Wintry weather prompts school closings
by GREG KAYLOR, Banner Staff Writer
Jan 18, 2013 | 971 views | 0 0 comments | 3 3 recommendations | email to a friend | print
During the past 24 hours, Bradley County and its surrounding areas have experienced a number of weather changes. Thursday during a phone conference with the National Weather Service, emergency managers and planners got an overview of what could be expected.

Both directors of schools dismissed classes early, canceled after-school activities and as the evening unfolded and rain turned to sleet, then to snow, classes for today were called off due to anticipated black ice and patches of frozen precipitation.

The overnight low was 25 degrees recorded at the Cleveland Utilities Dry Valley Road weather station.

Icing was evident along roadways and black ice was prominent on Blue Springs Road, Hunt Road and other areas.

Charleston Police Department reported icy conditions on Cass Lane and other areas.

Before the event began, officials sat in the teleconference with NWS Warning Coordinator Meteorologist Anthony Cavallucci.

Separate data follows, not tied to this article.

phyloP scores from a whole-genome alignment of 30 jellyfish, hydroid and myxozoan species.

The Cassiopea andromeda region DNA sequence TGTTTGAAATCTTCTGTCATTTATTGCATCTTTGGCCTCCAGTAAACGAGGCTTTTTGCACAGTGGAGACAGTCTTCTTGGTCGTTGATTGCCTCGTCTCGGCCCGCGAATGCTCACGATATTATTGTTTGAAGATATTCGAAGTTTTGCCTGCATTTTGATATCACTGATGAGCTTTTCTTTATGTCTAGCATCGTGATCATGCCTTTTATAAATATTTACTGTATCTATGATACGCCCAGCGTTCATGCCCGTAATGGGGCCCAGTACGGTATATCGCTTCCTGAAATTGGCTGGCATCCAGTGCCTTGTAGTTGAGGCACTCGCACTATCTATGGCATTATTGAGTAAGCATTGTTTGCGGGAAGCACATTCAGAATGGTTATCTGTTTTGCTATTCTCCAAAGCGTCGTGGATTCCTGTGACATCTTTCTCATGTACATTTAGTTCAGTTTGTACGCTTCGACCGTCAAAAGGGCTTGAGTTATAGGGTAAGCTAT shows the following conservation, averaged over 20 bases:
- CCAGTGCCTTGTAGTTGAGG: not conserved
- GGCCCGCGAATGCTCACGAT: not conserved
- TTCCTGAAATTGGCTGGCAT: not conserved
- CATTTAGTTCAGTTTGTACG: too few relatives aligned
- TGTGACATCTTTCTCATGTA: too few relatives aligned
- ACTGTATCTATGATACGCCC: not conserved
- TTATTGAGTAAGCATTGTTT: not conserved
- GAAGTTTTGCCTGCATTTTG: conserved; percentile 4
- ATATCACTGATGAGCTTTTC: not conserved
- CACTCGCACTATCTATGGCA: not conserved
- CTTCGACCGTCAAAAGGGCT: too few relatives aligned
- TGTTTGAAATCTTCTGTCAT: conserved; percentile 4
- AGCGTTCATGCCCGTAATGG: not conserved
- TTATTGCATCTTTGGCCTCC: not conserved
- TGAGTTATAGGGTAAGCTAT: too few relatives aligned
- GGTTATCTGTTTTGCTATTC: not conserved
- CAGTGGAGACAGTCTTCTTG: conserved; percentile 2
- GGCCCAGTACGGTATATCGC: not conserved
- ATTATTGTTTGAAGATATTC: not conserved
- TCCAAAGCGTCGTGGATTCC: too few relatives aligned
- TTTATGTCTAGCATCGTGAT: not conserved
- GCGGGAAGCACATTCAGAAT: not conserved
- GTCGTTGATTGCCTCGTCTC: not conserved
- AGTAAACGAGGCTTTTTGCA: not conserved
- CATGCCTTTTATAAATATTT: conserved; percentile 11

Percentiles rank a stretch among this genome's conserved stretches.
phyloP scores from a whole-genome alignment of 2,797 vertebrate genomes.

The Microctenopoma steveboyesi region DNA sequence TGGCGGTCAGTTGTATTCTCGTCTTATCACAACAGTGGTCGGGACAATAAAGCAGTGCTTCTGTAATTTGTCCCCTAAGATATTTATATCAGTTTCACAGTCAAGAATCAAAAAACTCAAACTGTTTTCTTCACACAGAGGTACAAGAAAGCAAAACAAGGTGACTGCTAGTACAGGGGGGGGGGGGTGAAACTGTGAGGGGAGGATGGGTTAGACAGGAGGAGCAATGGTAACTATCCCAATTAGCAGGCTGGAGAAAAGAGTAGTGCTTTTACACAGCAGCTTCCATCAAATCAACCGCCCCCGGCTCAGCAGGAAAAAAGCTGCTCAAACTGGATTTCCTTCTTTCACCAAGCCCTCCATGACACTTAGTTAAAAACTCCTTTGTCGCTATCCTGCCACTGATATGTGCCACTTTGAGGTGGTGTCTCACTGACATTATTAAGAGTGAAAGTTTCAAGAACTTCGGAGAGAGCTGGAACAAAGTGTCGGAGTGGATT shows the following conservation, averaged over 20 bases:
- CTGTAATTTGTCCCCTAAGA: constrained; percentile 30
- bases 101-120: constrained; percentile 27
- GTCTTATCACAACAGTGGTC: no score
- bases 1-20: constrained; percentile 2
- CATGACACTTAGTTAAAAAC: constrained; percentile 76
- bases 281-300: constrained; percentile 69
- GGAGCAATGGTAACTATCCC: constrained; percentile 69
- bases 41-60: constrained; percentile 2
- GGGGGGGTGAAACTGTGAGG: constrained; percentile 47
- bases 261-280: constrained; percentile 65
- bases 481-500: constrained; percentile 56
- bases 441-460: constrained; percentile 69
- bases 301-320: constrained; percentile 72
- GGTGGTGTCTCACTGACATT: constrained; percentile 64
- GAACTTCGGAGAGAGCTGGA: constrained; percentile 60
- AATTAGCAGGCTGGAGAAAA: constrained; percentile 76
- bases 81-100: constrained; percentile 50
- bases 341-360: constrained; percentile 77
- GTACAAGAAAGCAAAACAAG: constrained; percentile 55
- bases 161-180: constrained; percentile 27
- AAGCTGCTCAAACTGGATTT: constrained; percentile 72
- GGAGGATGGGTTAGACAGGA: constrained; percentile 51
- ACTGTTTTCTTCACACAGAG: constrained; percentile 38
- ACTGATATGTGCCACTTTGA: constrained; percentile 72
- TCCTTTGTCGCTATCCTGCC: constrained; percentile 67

He announced several changes in the weather system. Officials were briefed Wednesday of the possibility of ice and snow, as well as continued flooding in areas saturated with rain.

“The big threat was low temperatures overnight,” said Curtis Cline, administrative officer for Cleveland-Bradley County Emergency Management Agency.

“All of the water from rainfall, sleet and then snow didn’t have a chance to dissipate. The expected low temperature did cause issues, producing slick spots, mostly in the rural areas of [Bradley] County,” Cline said.

As the event began and radar began indicating ice mixed with rainfall, school children in Bradley County and Cleveland were safe at home. High winds associated with the system created blustery conditions, but did help in drying up area roadways.

Cline said emergency managers in Cherokee, N.C., reported a 60 mph gust.

A high wind gust in Bradley County was recorded at 37 mph. Trees reportedly toppled in many areas of the county and city due to the high winds and saturated ground, causing mostly localized power outages.

Snowfall was heavy and wet, just as Cavallucci predicted; however, it was short-lived.

“There will be a lot of snow to fall in a very short time,” he told officials. Accumulation was minimal due to the short duration of the snowfall.

Those in attendance at the CBCEMA Emergency Operations Center included representatives from the Bradley County Schools including Director Johnny McDaniel, Cleveland Fire Chief Steve Haun, 911 director Joe Wilson and others.

Sunshine is expected over the next few days with daytime highs reaching toward 50 degrees and nighttime lows dipping near freezing.